Part of SEND U’s vision is: “Every SEND missionary will be proactive in creating habits of lifelong, intentional learning focused on both character and skill development.” What attitudes does a missionary need to cultivate in order to get personal buy-in to this vision? I suggest that cultivating attitudes of humility, openness, civility, and commitment provide motivation for personal buy-in. Moreover, these attitudes are the soil in which habits of lifelong, intentional learning will grow.
Humility is an essential attitude for learning, for without it we will not recognize the need to learn. Furthermore, humility helps us remain teachable. On my desk I have a quote from John Calvin as a reminder to stay teachable:
For no one will ever be a good teacher, who does not show himself to be teachable, as no one will ever be found who has, in himself alone, such an overflowing in respect to perfection of doctrine, as not to derive benefit from listening to others. 1Commenting on 1 Cor. 14:31, “… so that all may learn and be encouraged…” John Calvin, Commentaries, vol XX, p462.John Calvin
Additionally, habits of lifelong learning are nurtured by recognizing that our knowledge is partial (1 Cor. 13:9). That is, we do not know as God does. See another post on this blog that talks about Job’s humility as part of the “fear of the Lord.” Even with advanced degrees and extensive experience, there is still more to learn. Even when we get to heaven, we will not be omniscient. I suspect that we will continue to learn throughout eternity. So, humility acknowledges our creaturely limitations and paves the way for lifelong learning.
Cultivating humility leads to the learning attitude of openness. For if we recognize our limitations, then we should be open to correction. Unfortunately, we may develop what some call “hardening of the categories.” We may see openness as a door to compromise. Lack of openness has its source in pride rather than humility. Openness humbly considers new information and perspectives without prejudice. That is, we want to understand before we make judgments. Understanding needs to be integrated with previous understanding.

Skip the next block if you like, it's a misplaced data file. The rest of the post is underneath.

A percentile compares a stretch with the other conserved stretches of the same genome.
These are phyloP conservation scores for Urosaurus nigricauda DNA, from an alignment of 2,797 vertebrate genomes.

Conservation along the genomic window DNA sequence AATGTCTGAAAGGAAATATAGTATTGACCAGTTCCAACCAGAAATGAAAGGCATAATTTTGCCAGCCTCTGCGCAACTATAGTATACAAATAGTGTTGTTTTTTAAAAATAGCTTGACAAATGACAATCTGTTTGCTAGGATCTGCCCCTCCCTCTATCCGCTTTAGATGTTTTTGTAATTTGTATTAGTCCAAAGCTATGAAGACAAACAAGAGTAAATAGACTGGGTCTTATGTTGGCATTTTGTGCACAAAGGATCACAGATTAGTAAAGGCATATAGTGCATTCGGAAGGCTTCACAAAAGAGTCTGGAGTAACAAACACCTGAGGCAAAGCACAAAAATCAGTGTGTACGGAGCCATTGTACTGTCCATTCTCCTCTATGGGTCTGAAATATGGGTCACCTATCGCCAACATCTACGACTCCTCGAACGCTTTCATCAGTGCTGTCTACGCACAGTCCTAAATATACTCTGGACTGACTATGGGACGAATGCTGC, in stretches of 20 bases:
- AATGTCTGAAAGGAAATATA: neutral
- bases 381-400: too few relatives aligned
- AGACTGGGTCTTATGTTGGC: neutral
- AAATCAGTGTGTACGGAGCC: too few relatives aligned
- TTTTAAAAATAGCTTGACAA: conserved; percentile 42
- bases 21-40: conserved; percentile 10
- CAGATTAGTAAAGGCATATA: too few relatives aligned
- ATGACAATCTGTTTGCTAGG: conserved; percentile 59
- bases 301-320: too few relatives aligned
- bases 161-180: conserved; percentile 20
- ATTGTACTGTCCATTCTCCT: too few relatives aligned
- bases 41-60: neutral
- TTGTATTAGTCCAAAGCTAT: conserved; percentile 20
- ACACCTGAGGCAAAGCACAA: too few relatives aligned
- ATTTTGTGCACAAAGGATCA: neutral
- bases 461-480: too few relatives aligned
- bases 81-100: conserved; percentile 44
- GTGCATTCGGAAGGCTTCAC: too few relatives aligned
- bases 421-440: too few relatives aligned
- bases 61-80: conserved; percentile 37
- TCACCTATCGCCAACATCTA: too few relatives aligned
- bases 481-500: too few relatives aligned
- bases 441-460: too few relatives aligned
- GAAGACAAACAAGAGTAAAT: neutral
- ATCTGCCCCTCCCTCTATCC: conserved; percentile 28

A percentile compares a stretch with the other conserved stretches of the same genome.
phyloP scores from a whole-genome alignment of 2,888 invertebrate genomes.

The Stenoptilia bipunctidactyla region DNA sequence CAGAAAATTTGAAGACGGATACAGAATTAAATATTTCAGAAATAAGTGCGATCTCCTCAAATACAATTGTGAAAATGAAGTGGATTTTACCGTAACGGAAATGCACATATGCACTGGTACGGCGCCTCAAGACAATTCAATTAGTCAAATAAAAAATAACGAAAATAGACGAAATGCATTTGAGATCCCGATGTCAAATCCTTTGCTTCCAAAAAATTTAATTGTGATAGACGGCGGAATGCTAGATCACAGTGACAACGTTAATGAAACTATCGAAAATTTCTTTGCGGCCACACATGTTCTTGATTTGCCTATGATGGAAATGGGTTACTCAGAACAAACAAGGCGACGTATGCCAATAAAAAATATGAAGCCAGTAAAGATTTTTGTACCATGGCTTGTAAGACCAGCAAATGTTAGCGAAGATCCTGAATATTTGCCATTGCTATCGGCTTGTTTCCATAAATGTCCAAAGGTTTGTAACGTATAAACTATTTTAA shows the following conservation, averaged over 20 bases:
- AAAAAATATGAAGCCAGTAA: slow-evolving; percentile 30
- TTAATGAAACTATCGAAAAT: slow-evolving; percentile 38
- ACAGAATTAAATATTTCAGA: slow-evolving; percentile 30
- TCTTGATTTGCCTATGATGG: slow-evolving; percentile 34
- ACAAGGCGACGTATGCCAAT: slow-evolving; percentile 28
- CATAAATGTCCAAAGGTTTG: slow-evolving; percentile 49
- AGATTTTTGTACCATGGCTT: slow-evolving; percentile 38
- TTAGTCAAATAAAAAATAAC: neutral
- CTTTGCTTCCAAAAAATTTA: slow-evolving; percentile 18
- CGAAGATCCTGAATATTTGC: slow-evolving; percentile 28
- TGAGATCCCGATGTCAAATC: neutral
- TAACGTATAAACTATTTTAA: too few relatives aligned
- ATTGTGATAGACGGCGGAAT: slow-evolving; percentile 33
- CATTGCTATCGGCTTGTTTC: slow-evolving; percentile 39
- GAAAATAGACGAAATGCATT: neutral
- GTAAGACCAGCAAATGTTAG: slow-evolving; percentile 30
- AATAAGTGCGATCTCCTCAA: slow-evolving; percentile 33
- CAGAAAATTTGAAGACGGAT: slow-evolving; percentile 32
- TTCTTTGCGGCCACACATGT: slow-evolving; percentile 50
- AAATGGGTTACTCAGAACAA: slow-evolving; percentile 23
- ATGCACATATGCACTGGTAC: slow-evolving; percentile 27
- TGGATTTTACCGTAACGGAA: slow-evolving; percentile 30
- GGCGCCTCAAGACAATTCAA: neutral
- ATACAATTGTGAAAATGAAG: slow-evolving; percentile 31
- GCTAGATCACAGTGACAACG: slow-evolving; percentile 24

In my seminary days, I remember a chapel speaker saying, “the purpose of opening one’s mind is like the purpose of opening one’s mouth, to close it on something solid and nutritious.” So, cultivating openness does not mean we never reach a conclusion. Having one’s mind open without discernment would be as silly as having one’s mouth hanging open and never eating. The Apostle Paul warned us of openness that never reaches a conclusion (2 Tim. 3:7). Cultivating openness means that we will take the time to consider and understand different perspectives before we make a judgment about them.
Lifelong learning is often interpersonal in nature. For this reason, civility is a third learning attitude that needs to be cultivated along with humility and openness. In our interaction and debate, this means showing respect even when we disagree. Unfortunately, today the public square is characterized by vitriol and name-calling. However, Christians are called to speak the truth in love (Eph. 4:15). Indeed, Paul’s description of love (1 Cor. 13:4-7) is a helpful guide for civility. Civil discussions speak to the issue without attacking the person.
Proverbs 27:17 uses the imagery of iron sharpening iron to describe interpersonal learning. I have observed that sparks fly when sharpening an axe on a grinding wheel. But when you slow the process by using a file or stone there are no sparks. This provides an illustration for not rushing to judgment. Part of civility involves slowing the process to develop understanding and reduce conflicts in the relationship. I have seldom seen rushed learning (think of cramming for an exam) produce character or skill of lasting value.
Lifelong learning is not open-ended. For evangelical Christians, a commitment to the inspiration and inerrancy of the Bible has a controlling influence.2see D.A. Carson, ed. The Enduring Authority of the Christian Scriptures, Eerdmans, 2016. and Carl F. H. Henry, God, Revelation, and Authority, Crossway Books.Indeed, God has revealed himself in the Bible so that we may know him and walk with him. This knowledge of God is the standard by which we evaluate every thought (2 Cor. 10:5). In contrast, without this commitment to the authority of the Christian Scriptures, we will never be able to arrive at the knowledge of the truth (2 Tim. 3:7).
Commitment to the authority of the Bible quickly raises the issue of interpretation. This, too, is a matter of lifelong learning requiring humility, openness, civility, and commitment. While I will not explore hermeneutics here, there are good resources available.3see ch. 8 “A Hermeneutics of Humility and Conviction” in Kevin Vanhoozer, Is There A Meaning In This Text? 1998. and Vanhoozer, Biblical Authority After Babel, 2016.
In conclusion, I have identified four attitudes that support lifelong, intentional learning: humility, openness, civility, and commitment. What are some attitudes that you would add to the list?